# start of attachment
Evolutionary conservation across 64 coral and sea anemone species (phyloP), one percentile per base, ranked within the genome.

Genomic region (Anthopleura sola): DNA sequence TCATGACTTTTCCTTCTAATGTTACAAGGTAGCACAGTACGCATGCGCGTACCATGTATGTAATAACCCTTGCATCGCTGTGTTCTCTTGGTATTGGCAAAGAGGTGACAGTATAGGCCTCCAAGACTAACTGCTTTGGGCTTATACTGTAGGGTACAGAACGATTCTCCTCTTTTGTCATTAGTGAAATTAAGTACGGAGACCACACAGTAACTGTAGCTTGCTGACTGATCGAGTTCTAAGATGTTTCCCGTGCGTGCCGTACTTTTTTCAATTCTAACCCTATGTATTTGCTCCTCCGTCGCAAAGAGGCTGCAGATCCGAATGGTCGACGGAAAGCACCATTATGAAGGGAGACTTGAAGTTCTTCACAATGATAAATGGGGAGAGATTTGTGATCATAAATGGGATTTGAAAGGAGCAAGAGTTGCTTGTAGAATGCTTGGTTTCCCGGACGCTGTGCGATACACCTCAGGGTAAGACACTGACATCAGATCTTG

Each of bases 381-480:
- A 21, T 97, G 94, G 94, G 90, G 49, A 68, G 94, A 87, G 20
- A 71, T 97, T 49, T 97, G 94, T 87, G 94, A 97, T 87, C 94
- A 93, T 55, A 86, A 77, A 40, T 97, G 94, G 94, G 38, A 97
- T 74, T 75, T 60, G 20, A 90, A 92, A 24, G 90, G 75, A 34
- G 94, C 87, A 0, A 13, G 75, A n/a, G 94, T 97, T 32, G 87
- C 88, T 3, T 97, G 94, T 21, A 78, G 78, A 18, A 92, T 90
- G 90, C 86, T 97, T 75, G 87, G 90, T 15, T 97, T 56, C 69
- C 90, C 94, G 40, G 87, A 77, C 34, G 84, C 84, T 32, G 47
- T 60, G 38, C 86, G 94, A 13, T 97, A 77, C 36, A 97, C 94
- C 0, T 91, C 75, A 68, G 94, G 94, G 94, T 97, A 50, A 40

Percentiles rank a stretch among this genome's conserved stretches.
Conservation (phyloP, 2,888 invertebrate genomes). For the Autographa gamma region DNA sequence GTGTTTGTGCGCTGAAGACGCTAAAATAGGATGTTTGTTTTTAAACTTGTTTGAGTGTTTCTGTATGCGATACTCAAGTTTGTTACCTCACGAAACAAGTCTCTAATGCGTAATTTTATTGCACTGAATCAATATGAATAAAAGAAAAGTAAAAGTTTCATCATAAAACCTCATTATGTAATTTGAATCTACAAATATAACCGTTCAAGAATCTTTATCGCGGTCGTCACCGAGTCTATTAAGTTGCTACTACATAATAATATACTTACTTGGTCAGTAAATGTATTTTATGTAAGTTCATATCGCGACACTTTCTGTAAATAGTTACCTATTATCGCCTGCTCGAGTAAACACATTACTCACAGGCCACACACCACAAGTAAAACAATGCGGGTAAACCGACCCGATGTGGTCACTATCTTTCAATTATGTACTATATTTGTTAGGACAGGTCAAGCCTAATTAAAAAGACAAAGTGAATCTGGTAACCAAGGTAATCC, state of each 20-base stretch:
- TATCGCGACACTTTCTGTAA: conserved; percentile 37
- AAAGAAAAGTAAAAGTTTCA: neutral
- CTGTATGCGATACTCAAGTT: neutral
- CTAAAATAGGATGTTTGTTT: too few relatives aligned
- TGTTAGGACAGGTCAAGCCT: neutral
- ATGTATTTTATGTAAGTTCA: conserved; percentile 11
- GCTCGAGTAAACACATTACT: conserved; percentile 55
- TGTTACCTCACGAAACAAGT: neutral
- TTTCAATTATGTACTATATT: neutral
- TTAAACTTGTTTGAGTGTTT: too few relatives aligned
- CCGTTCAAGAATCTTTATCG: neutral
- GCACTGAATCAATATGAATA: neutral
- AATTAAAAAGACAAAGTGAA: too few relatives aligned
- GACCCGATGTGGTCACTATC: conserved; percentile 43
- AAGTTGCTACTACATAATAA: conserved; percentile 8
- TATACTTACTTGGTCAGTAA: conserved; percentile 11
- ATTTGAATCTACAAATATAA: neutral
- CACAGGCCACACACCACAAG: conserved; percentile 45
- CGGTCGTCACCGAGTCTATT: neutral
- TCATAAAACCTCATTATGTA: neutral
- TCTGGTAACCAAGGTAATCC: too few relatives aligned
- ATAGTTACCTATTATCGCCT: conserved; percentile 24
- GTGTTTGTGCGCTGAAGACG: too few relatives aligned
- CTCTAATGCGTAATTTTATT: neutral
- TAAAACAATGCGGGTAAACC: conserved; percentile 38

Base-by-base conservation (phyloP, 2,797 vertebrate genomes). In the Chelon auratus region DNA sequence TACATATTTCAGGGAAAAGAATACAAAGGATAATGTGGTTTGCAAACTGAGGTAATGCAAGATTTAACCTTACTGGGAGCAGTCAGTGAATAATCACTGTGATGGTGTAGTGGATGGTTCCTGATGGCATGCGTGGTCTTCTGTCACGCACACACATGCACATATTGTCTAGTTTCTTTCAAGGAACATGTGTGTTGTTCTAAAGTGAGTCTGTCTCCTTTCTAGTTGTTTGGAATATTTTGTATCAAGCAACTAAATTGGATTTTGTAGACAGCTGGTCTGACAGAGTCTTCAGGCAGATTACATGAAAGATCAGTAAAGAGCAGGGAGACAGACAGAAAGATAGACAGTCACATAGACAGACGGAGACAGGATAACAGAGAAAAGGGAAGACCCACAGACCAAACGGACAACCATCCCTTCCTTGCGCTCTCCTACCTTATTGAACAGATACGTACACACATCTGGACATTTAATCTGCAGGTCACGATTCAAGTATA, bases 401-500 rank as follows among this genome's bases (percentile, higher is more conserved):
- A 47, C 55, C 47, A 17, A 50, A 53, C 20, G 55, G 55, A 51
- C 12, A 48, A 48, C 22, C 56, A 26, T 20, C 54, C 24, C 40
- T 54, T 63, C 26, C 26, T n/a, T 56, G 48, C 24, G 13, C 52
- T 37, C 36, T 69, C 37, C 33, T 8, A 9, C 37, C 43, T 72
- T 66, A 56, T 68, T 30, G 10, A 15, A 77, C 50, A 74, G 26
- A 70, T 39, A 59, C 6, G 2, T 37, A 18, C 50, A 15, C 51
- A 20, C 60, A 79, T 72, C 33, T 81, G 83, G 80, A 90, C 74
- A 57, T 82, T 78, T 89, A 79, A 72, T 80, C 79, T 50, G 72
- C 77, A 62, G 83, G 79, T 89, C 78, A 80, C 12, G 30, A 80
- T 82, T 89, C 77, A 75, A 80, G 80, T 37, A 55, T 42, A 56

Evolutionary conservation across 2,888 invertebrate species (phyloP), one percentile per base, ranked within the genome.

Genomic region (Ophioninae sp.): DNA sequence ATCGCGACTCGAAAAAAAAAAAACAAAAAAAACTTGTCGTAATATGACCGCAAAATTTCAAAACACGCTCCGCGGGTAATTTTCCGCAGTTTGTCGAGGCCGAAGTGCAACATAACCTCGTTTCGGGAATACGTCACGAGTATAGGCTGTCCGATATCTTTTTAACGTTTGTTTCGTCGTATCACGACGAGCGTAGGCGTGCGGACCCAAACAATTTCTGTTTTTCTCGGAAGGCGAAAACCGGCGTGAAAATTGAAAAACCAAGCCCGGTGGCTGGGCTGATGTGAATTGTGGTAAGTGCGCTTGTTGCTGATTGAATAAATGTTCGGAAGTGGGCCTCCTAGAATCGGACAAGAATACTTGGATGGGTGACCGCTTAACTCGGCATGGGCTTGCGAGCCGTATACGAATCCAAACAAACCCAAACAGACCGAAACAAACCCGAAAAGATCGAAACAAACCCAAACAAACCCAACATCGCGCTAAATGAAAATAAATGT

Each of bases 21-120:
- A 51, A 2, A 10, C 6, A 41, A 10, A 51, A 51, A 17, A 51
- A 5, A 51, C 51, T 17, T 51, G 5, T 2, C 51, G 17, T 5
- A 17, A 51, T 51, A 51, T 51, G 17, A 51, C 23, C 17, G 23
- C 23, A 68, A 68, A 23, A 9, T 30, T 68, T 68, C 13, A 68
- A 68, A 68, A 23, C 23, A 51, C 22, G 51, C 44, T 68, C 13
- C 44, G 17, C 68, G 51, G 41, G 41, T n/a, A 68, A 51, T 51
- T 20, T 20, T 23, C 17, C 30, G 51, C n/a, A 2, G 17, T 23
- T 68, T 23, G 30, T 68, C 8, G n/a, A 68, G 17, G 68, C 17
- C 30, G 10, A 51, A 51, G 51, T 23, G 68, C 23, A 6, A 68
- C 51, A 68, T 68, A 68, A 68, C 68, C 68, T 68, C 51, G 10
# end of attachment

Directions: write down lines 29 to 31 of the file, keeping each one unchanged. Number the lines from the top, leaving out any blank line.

- GACCCGATGTGGTCACTATC: conserved; percentile 43
- AAGTTGCTACTACATAATAA: conserved; percentile 8
- TATACTTACTTGGTCAGTAA: conserved; percentile 11